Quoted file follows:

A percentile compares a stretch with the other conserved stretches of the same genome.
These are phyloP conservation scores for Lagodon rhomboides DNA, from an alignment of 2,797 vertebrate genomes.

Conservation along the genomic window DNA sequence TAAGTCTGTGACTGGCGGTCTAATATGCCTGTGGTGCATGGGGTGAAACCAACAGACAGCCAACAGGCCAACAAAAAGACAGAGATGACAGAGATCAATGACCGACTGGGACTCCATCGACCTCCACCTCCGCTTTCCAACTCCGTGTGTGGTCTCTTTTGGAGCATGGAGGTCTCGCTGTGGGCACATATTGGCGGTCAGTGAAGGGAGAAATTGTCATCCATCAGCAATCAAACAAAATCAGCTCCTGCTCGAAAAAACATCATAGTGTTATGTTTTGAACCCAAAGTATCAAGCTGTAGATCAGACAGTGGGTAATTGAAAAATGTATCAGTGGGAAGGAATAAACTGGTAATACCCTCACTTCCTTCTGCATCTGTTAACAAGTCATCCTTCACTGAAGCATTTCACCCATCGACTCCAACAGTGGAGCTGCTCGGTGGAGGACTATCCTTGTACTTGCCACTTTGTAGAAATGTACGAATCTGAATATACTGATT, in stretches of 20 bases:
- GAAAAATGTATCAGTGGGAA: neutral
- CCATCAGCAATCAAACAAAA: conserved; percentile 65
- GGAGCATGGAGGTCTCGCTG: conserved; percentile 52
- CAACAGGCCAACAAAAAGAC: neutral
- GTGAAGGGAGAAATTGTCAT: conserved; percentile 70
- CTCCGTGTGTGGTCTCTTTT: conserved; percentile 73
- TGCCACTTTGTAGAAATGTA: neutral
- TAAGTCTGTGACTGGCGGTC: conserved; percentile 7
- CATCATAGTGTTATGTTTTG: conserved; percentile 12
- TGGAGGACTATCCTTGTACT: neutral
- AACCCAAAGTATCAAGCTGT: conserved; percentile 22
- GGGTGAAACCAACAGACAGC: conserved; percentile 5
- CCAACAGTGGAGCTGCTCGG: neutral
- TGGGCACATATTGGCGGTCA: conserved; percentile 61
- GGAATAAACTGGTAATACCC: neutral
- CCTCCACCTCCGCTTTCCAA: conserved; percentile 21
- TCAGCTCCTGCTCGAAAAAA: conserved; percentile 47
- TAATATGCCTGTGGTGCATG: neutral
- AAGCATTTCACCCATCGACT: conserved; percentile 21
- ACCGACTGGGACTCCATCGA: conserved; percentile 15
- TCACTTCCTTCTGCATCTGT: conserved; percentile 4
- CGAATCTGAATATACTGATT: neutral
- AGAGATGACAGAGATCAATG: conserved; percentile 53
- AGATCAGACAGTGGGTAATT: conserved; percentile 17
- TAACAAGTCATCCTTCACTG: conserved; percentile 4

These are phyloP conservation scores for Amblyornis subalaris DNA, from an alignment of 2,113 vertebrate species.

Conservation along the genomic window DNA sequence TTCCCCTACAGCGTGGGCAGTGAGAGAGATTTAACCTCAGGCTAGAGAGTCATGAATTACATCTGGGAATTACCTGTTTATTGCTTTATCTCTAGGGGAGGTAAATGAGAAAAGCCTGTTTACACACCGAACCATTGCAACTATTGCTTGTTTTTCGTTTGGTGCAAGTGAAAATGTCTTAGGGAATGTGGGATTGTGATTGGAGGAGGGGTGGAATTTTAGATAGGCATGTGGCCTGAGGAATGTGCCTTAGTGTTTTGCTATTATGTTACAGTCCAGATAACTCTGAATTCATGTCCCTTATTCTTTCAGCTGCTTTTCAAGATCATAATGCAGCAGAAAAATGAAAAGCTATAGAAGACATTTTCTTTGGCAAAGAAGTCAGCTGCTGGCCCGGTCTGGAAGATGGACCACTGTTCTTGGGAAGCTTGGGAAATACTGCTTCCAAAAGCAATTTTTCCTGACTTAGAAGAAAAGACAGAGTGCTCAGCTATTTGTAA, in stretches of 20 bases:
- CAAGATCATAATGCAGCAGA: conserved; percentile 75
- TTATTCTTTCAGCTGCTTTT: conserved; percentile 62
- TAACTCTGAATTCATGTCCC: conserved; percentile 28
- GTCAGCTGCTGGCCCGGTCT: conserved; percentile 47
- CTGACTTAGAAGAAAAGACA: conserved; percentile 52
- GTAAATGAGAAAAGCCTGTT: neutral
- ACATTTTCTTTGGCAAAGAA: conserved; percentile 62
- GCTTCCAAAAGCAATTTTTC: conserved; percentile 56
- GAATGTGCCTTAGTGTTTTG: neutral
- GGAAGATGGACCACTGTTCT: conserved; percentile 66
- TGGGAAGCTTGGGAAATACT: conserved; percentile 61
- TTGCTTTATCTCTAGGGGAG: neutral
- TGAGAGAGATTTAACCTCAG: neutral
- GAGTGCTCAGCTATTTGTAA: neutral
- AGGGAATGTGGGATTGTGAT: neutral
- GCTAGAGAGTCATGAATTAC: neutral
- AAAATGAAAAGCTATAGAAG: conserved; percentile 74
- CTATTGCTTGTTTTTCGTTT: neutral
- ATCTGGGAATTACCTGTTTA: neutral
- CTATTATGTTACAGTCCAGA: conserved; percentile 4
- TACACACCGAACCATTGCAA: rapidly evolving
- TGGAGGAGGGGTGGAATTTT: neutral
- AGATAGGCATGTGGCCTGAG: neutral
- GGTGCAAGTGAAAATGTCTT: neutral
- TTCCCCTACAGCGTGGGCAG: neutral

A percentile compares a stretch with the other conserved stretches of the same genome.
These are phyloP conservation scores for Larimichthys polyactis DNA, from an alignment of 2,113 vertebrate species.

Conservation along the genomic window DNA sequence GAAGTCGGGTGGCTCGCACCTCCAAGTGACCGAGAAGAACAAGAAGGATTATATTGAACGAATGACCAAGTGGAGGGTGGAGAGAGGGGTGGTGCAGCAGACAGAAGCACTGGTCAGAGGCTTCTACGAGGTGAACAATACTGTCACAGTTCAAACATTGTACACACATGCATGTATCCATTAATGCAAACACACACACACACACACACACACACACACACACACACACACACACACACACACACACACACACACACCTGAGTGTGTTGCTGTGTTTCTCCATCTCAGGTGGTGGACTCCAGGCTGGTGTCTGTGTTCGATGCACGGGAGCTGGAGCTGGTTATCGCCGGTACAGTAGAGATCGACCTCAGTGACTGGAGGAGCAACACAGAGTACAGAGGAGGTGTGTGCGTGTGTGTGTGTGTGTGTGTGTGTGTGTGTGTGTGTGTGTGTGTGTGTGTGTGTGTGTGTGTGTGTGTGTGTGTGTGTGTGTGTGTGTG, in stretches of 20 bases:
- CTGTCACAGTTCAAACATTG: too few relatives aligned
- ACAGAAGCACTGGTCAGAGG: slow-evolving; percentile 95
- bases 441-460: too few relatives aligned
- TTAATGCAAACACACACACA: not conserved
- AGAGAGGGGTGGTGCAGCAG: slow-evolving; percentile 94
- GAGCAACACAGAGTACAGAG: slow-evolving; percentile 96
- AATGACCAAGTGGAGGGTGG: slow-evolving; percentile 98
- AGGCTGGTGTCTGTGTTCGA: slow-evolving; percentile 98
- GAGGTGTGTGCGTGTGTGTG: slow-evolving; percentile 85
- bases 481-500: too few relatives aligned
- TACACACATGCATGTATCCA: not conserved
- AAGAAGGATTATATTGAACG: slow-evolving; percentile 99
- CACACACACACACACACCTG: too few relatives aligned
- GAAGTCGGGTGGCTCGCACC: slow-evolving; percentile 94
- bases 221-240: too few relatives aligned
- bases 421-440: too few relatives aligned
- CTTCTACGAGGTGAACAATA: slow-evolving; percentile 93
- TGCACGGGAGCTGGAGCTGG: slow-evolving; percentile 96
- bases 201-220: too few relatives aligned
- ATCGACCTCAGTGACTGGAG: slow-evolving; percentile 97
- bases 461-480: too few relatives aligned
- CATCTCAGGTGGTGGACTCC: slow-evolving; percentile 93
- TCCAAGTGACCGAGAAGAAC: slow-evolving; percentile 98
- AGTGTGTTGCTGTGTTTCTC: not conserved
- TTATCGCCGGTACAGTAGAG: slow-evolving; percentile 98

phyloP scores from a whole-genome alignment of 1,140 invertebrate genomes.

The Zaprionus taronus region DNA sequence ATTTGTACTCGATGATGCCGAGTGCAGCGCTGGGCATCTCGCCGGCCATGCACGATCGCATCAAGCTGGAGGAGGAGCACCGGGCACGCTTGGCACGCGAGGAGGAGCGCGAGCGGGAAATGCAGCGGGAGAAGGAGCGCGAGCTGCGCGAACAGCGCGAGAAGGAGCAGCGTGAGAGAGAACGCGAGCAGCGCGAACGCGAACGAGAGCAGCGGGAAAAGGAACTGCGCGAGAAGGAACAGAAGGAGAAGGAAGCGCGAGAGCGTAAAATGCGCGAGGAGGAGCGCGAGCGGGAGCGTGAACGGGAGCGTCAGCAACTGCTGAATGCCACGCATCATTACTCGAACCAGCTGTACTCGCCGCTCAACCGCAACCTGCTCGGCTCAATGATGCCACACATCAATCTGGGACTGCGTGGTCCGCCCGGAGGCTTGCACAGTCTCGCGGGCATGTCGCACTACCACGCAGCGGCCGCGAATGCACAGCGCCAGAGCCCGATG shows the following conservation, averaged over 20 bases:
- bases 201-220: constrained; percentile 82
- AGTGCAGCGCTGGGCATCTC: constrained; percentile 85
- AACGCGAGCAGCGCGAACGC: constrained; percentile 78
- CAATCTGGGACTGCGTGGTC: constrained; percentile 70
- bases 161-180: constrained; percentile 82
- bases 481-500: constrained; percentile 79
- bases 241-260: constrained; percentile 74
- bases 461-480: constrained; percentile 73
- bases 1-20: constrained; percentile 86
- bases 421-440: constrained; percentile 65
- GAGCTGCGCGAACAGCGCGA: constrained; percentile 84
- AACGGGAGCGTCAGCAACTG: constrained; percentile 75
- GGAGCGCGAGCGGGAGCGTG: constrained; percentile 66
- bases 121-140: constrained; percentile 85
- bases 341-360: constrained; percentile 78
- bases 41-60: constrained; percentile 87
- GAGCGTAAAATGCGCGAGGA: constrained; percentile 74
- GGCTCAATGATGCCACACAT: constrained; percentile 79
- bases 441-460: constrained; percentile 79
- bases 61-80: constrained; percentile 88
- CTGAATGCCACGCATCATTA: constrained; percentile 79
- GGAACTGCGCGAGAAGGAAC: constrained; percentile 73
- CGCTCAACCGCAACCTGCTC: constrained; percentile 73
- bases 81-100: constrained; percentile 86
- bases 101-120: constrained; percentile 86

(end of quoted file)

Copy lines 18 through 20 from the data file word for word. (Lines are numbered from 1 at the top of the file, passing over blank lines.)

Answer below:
- GGAATAAACTGGTAATACCC: neutral
- CCTCCACCTCCGCTTTCCAA: conserved; percentile 21
- TCAGCTCCTGCTCGAAAAAA: conserved; percentile 47